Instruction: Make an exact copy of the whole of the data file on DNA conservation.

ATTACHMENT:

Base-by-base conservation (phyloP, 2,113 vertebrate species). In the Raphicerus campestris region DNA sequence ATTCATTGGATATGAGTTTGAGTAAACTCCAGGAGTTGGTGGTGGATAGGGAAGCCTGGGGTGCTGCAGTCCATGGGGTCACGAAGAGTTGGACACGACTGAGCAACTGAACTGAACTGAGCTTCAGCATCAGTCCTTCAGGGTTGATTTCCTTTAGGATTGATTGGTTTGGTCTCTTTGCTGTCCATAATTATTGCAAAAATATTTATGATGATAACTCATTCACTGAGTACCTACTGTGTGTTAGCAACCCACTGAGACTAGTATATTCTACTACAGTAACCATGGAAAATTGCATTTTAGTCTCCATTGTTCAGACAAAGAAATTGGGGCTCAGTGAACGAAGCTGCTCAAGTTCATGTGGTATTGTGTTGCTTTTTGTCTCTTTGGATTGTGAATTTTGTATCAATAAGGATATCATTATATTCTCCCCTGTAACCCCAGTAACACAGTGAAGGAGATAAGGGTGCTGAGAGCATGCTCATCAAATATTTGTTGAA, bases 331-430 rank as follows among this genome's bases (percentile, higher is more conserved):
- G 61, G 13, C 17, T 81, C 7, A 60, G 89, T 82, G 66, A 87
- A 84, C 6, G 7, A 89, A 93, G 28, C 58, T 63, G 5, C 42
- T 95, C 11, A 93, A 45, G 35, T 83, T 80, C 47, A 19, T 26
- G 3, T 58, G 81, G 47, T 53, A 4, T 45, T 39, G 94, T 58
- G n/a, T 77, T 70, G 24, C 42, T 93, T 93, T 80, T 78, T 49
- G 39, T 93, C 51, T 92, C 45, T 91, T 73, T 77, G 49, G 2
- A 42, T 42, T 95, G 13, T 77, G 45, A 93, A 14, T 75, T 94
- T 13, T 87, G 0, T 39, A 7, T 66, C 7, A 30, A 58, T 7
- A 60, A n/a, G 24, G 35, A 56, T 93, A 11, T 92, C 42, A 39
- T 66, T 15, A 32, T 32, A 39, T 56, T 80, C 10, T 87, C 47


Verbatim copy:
Base-by-base conservation (phyloP, 2,113 vertebrate species). In the Raphicerus campestris region DNA sequence ATTCATTGGATATGAGTTTGAGTAAACTCCAGGAGTTGGTGGTGGATAGGGAAGCCTGGGGTGCTGCAGTCCATGGGGTCACGAAGAGTTGGACACGACTGAGCAACTGAACTGAACTGAGCTTCAGCATCAGTCCTTCAGGGTTGATTTCCTTTAGGATTGATTGGTTTGGTCTCTTTGCTGTCCATAATTATTGCAAAAATATTTATGATGATAACTCATTCACTGAGTACCTACTGTGTGTTAGCAACCCACTGAGACTAGTATATTCTACTACAGTAACCATGGAAAATTGCATTTTAGTCTCCATTGTTCAGACAAAGAAATTGGGGCTCAGTGAACGAAGCTGCTCAAGTTCATGTGGTATTGTGTTGCTTTTTGTCTCTTTGGATTGTGAATTTTGTATCAATAAGGATATCATTATATTCTCCCCTGTAACCCCAGTAACACAGTGAAGGAGATAAGGGTGCTGAGAGCATGCTCATCAAATATTTGTTGAA, bases 331-430 rank as follows among this genome's bases (percentile, higher is more conserved):
- G 61, G 13, C 17, T 81, C 7, A 60, G 89, T 82, G 66, A 87
- A 84, C 6, G 7, A 89, A 93, G 28, C 58, T 63, G 5, C 42
- T 95, C 11, A 93, A 45, G 35, T 83, T 80, C 47, A 19, T 26
- G 3, T 58, G 81, G 47, T 53, A 4, T 45, T 39, G 94, T 58
- G n/a, T 77, T 70, G 24, C 42, T 93, T 93, T 80, T 78, T 49
- G 39, T 93, C 51, T 92, C 45, T 91, T 73, T 77, G 49, G 2
- A 42, T 42, T 95, G 13, T 77, G 45, A 93, A 14, T 75, T 94
- T 13, T 87, G 0, T 39, A 7, T 66, C 7, A 30, A 58, T 7
- A 60, A n/a, G 24, G 35, A 56, T 93, A 11, T 92, C 42, A 39
- T 66, T 15, A 32, T 32, A 39, T 56, T 80, C 10, T 87, C 47